A desktop environment is a complete software suite that offers a graphical user interface along with several desktop native applications. Just like a plethora of Linux-based free operating systems, there are also many options available to choose the best Linux desktop environment.
By choosing one of the best GUI options, one ensures a comparatively easier workflow and faster performance. The best part is unlike Windows and macOS, you can customize Linux desktop as per your will. No one slaps you with copyright even if you fork the project, change the source code, and release it with a new name. For example, Cinnamon is a customized desktop derived from GNOME 3.
In this article, I’ll present a list of the best desktop environments that you can install on any Linux distribution. I’ve also discussed a comparison with another desktop to let you decide the right one for your next Linux system.
Note: This is not a ranking of the 10 best Linux desktop environments. Read a brief Linux desktop review and choose one as per your needs.
10 Best Linux Desktop Environments You Need To Try In 2020
1. KDE Plasma
The Plasma Linux desktop environment by the KDE software community is one of the most customizable graphical desktop environments. Compared to other desktops, it has the most modern look and feel. It’s available for the Linux family of operating systems.
KDE Plasma also ships tools and utilities that are collectively known as KDE Applications. It contains several notable software such as default and most advanced file manager Dolphin, and Okular document viewer.
With the latest Plasma 5.19, you can preview the image file directly from the default KDE Konsole terminal. This feature-rich and powerful desktop environment is also home to many desktop widgets. It offers users the freedom to add multiple panels on the desktop.
Jump Lists are another addition to the task manager allowing you to access the main options for a program by performing a right-click on its launcher icon. KRunner is the launcher on this top Linux desktop, which acts as a sort of mini command line. In addition to opening and closing apps, you can also execute shell commands using the launcher.
You can also access your Android and Blackberry devices wirelessly on this Linux desktop environment using the KDE Connect application. This allows you to fetch device notifications, check battery status and access storage.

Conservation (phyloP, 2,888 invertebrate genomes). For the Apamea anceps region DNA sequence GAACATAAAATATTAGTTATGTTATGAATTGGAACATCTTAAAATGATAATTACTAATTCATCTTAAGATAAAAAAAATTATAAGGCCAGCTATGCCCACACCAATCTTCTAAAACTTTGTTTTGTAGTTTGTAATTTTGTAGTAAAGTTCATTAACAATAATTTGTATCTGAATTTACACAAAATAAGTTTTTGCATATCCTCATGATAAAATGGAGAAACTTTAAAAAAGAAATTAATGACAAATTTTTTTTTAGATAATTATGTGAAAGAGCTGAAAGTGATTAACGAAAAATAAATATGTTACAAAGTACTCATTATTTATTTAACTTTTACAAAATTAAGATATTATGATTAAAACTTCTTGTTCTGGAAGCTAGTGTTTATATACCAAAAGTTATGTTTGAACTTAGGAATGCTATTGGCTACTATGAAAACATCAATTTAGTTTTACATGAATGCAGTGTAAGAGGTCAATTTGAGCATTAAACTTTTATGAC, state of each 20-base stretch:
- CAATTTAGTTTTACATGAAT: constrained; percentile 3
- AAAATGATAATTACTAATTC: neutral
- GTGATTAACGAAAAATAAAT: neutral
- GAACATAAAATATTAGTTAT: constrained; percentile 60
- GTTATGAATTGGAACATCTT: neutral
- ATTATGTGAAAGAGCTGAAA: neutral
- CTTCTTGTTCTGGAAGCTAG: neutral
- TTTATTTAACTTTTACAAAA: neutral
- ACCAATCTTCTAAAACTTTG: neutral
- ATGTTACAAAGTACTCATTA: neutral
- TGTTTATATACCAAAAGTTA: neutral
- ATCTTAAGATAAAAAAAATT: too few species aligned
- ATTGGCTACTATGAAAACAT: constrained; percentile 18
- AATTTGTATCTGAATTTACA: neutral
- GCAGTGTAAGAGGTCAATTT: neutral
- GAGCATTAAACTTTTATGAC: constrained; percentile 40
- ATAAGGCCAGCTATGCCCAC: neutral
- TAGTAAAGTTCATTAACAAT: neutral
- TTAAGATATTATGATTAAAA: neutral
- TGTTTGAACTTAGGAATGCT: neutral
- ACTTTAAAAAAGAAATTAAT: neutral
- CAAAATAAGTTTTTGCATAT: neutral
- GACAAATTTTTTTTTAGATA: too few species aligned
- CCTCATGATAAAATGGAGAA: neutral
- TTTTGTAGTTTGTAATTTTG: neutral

The KDE Plasma comes as a default Linux desktop environment in several Linux distros such as openSUSE, and Manjaro KDE. An official Ubuntu variant, Kubuntu, also features the KDE desktop.
Features that make Plasma different from other Linux desktops:
- Modern and polished user interface
- Highly customizable
- Good native applications
- Low hardware resource usage
GNOME is an acronym for GNU Network Object Model Environment. This popular desktop environment is slightly younger than KDE, and it is made up of only free and open-source software (FOSS). It is designed with a goal of providing simplicity, ease of access, and reliability to the users. These things have contributed to GNOME’s popularity and placing it alongside KDE for the best desktop.
The GNOME Project develops GNOME, and it is based on the GTK+ toolkit with a focus on productivity as per GNOME’s Human Interface Guidelines. This customizable desktop environment uses the X Window System display server but also supports the modern Wayland display protocol.
A notable feature of GNOME is the Activities button on the top-left corner of the screen that you can access by pressing the Super Key/Windows Key. The activities button enables switching between workspaces and windows.
Similar to KDE, GNOME also ships a suite of native GTK-based applications. The best part of GNOME is the extension that allows you to extend your desktop functionality to the next level.
With the latest GNOME 3.36, you get a new refined login and lock screen with additional new features. For example, the new extension app, ‘Do Not Disturb’ toggle button in the notification panel, and parental controls.
One of the reasons behind the popularity of GNOME is its default adoption by major Linux distributions such as Ubuntu (ditched own developed Unity desktop), Fedora, Red Hat, and Debian.
Features that make GNOME different from other Linux desktops:
- Mobile or Tablet touch-friendly graphical interface
- GNOME shell extensions support
- Default adoption by top Linux distros
- Native support for GTK-based applications